A silly little piece appeared in The New York Times discussing a hypothesis of a Harvard economics professor that Apple might slow down its operating system ahead of major product releases in an attempt to encourage consumers to upgrade.
One of his students used Google Trends data to investigate this hypothesis. In the article, two graphs are compared — one that shows Google Trends search volume for “iPhone Slow” and the other for “Samsung Galaxy slow”.
It is shown that the spikes in searches for slow operation of Apple’s products seem to correlate with new iPhone release dates, whereas there are no search spikes in the data for the Samsung Galaxy.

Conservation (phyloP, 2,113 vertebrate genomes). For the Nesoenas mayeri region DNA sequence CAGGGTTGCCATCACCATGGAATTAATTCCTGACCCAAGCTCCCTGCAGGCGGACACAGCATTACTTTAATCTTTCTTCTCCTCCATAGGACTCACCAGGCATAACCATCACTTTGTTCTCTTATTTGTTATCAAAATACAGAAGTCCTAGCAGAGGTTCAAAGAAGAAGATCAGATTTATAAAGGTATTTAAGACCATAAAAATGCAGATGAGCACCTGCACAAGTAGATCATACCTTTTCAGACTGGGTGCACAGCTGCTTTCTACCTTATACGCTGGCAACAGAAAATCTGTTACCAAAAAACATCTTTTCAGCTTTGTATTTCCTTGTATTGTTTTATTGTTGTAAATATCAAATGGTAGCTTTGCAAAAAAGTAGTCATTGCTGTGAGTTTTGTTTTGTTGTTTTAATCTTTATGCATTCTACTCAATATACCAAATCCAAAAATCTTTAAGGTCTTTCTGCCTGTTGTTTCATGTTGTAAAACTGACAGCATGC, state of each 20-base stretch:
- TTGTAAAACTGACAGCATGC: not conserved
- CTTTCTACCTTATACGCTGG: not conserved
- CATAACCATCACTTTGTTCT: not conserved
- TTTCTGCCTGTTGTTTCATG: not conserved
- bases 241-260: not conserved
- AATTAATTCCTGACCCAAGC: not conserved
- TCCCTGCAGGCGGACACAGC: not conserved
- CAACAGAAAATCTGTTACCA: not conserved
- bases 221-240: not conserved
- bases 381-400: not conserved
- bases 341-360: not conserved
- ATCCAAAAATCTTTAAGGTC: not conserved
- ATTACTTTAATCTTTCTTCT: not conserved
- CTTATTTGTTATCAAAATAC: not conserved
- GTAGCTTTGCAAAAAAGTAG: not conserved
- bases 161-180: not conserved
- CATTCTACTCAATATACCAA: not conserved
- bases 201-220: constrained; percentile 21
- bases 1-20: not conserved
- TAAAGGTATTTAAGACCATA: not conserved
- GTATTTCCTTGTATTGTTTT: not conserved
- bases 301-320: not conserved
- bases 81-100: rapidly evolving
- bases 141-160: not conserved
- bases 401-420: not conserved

These graphs are horribly misleading on their own. Both products have grown in popularity over the years, so the increase in search volume over time reflects nothing more than their widespread mainstream popularity. This could have easily been removed from the graphs by adjusting these trendlines relative to the “base” searches, e.g. “iPhone” and “Samsung Galaxy”. In the graphs as shown, it’s hard to tell whether little spikes are actually hidden within the compressed and precise trendline for the Samsung Galaxy.